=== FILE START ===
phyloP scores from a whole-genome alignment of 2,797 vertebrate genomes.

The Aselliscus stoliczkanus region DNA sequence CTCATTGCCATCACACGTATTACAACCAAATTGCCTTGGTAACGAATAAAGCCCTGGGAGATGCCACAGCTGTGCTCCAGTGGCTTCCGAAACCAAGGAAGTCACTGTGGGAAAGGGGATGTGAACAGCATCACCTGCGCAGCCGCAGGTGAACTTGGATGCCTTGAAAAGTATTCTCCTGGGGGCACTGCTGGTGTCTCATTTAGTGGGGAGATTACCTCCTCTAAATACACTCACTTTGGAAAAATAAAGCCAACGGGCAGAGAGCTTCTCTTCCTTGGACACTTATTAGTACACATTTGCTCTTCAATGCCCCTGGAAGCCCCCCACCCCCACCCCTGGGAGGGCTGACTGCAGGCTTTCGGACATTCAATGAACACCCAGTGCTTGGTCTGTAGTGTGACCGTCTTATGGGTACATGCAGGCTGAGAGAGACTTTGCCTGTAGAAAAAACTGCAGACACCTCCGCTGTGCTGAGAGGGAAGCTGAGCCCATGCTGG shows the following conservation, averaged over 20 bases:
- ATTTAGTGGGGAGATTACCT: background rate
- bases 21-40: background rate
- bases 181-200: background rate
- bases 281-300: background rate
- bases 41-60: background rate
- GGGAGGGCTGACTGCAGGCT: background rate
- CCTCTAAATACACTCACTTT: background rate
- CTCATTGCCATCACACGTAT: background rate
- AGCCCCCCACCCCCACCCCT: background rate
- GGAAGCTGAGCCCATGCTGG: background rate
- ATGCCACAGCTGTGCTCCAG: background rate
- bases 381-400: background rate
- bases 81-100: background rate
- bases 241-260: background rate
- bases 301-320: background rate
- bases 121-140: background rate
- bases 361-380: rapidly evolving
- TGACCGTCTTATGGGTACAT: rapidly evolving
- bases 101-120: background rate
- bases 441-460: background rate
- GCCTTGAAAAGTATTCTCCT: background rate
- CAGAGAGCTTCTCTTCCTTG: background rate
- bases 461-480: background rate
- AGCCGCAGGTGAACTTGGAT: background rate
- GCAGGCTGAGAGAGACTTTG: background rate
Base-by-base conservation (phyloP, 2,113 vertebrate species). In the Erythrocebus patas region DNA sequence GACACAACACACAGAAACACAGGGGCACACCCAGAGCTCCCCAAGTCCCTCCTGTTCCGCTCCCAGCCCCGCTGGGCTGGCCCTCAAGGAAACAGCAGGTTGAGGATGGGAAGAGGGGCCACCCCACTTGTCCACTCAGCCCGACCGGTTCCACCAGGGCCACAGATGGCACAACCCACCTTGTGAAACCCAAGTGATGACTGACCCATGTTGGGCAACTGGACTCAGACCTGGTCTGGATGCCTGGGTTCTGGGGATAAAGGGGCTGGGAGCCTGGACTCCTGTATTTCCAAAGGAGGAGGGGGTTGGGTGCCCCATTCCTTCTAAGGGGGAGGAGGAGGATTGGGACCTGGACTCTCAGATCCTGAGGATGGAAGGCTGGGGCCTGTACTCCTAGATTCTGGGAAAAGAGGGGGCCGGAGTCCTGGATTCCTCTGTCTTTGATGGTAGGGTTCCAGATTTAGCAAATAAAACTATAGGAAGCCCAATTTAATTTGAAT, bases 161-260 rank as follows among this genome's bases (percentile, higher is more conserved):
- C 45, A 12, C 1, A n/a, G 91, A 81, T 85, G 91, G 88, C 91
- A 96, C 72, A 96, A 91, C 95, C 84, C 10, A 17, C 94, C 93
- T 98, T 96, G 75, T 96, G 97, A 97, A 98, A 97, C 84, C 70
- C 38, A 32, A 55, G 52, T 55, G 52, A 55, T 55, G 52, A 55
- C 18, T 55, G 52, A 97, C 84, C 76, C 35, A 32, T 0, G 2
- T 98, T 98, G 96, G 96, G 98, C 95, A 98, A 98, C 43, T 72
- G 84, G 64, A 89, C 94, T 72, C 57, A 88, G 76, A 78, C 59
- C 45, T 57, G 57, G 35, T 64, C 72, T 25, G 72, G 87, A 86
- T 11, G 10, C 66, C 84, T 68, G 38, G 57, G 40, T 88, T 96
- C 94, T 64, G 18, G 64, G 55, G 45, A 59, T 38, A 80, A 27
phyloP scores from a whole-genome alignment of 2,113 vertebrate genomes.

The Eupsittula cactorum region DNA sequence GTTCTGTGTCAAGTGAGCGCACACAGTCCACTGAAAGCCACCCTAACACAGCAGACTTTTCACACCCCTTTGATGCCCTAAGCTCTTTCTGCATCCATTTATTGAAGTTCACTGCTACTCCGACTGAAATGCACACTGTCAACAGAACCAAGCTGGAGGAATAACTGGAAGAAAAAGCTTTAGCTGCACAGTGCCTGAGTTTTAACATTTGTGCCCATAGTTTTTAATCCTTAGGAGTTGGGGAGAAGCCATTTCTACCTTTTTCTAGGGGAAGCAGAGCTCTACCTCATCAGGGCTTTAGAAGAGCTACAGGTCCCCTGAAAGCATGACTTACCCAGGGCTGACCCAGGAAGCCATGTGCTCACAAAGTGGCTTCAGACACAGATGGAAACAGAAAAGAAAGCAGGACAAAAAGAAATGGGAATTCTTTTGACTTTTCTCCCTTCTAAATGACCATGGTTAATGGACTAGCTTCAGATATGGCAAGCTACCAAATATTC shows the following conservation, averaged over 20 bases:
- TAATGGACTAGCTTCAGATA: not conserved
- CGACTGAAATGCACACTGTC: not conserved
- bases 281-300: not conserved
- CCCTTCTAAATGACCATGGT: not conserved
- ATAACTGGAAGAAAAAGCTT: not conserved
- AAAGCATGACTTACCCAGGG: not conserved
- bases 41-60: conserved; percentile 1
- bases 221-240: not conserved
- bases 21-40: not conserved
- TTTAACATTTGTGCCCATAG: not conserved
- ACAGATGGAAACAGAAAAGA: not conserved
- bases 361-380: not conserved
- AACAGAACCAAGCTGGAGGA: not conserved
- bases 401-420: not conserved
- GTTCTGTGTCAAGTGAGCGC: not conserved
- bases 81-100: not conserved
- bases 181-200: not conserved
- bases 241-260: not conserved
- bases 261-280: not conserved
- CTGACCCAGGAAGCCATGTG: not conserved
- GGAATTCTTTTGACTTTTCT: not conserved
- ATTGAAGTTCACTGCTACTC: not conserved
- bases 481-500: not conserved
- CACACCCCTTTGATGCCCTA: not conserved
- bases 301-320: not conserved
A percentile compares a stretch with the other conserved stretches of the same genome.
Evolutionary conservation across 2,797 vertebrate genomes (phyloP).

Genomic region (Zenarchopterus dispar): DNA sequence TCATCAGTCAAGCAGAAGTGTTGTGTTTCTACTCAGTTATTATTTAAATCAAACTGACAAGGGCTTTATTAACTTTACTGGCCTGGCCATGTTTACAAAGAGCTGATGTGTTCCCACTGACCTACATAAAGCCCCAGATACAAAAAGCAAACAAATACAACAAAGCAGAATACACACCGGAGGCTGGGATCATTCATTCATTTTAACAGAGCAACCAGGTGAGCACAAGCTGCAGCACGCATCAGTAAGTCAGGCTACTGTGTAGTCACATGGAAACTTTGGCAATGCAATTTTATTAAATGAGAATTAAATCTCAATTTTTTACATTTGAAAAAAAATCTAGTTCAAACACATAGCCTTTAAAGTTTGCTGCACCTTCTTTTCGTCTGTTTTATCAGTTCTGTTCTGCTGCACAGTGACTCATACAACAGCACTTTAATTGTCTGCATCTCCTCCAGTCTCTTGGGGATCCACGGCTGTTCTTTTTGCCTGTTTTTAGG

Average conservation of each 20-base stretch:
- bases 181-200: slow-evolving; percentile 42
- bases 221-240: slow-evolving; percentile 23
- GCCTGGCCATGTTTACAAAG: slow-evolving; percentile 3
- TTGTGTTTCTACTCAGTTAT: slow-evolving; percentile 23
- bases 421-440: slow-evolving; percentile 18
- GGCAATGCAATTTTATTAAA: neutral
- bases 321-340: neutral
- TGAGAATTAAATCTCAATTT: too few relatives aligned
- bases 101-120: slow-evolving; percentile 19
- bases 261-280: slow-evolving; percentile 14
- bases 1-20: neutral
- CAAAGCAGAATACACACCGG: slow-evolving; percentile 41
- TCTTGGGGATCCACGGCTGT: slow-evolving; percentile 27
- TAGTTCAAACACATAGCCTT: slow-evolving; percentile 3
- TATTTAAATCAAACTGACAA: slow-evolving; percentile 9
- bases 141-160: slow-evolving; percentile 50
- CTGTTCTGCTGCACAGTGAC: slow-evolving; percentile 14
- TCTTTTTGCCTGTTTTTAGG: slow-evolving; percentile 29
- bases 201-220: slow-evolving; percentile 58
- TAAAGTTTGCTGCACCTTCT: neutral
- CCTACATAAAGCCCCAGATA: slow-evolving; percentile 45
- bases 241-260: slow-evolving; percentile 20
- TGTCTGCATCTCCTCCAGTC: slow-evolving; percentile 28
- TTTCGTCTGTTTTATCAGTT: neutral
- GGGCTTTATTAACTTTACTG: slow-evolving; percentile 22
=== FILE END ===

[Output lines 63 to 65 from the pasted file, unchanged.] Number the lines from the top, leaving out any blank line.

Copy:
- bases 481-500: not conserved
- CACACCCCTTTGATGCCCTA: not conserved
- bases 301-320: not conserved